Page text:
Stewart Stevenson: If I said that, I meant the objectivity of scientists—I am obliged if I used the wrong word—because objectivity is the point. Communities have an economic and emotional response to the problems—that is a proper interest—whereas scientists respond objectively. However, the science has a difficulty. We are like somebody prospecting for oil: we drill a few oil wells in the hope of discovering something about what is at the bottom of the hole, but we never understand the whole system. We see only a very small amount of what is going on. Scientists are challengeable.

Phil Gallie: Would the member say that the evidence of fishermen in the Clyde over the past 10 years, and more recent evidence from fishermen in the North sea about haddock, has been much more reliable than the scientific evidence?

Stewart Stevenson: The voice of practitioners who are engaging with the ecology and the stock must be heard. That is precisely why we made the point that fishermen, with their experience and understanding, should be much closer to the decision-making process. We welcome the minister's response to a point that we have made repeatedly, as have others. We are grateful that we have had a response.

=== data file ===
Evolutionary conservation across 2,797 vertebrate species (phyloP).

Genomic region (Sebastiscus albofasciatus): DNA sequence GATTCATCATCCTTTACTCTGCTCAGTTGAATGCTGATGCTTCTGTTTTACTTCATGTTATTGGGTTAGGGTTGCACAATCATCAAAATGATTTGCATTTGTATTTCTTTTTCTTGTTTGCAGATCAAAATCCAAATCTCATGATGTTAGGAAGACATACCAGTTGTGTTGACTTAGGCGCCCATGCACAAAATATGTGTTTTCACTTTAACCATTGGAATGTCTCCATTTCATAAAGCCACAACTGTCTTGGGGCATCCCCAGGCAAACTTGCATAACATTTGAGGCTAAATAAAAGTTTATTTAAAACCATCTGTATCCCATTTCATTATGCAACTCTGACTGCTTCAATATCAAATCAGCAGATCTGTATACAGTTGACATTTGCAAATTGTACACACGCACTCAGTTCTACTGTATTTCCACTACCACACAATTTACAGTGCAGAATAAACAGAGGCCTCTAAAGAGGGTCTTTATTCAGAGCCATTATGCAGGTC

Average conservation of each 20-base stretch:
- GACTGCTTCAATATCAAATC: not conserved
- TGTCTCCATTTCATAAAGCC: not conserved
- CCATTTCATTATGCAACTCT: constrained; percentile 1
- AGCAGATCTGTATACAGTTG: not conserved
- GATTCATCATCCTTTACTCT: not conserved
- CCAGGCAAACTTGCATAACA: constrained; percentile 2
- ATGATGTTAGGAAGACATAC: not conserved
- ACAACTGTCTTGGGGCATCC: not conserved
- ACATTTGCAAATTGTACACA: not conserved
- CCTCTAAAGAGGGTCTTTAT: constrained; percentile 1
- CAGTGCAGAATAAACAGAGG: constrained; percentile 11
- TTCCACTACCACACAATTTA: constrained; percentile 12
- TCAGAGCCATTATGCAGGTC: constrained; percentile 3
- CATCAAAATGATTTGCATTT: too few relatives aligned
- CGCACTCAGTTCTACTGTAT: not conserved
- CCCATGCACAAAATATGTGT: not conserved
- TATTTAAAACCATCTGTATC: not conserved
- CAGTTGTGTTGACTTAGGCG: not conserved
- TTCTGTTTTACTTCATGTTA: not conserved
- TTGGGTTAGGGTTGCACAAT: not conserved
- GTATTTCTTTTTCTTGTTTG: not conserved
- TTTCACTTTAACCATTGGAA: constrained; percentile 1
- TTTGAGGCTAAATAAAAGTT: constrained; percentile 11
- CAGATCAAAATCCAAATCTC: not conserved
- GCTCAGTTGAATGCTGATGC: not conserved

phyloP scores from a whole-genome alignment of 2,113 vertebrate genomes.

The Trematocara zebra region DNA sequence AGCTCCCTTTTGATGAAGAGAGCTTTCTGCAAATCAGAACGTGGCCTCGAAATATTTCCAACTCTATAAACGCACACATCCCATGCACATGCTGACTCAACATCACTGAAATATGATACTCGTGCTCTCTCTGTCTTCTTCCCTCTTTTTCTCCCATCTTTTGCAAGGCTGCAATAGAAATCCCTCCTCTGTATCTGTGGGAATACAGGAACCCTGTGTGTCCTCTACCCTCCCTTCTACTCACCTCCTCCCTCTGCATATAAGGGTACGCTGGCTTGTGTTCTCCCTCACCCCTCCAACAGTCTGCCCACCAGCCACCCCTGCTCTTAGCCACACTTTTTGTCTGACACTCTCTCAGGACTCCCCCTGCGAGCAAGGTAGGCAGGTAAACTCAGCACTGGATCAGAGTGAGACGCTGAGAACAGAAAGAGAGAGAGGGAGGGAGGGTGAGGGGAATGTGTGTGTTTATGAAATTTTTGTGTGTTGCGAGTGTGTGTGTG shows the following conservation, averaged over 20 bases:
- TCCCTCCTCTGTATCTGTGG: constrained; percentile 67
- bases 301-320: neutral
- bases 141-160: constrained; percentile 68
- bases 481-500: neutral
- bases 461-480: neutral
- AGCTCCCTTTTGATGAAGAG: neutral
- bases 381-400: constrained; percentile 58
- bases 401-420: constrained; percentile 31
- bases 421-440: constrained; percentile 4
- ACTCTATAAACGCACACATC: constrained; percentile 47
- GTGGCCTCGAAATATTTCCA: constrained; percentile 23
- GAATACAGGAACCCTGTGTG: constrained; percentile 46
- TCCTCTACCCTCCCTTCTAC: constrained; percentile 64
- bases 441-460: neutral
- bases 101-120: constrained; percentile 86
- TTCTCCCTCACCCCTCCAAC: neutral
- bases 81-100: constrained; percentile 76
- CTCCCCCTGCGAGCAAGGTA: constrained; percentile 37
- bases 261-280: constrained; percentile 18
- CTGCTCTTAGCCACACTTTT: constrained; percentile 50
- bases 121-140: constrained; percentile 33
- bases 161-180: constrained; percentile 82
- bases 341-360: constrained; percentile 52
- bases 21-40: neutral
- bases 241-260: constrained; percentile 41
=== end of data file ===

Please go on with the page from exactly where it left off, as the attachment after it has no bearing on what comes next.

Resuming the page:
I turn to costs more generally. I have a note that shows that in December 2003 a litre of fuel was 15.7p, currently it is 28p and last month it was 32.1p. The Spaniards are over-subsidising by more than six pence a litre. They will be slapped down by the European Union and the Spanish Government will be fined, but the fishermen have had and will retain the economic advantage that has come from something that their Government should probably not be doing.

I will end with a quote from a fisherman, who said:

"This year will be remembered as the year when most white-fish boats improved their top line gross, but finished with less profit, no profit, or with the feeling that it's time to get out—and not because of lack of fish on the grounds. The ever-increasing price of fuel, and poor TACs that have been cut continually over the past year, have created the situation of buying quota, leasing quota and, unbelievably, buying days to work."

We need change now and we hope that the minister can move the game up the park.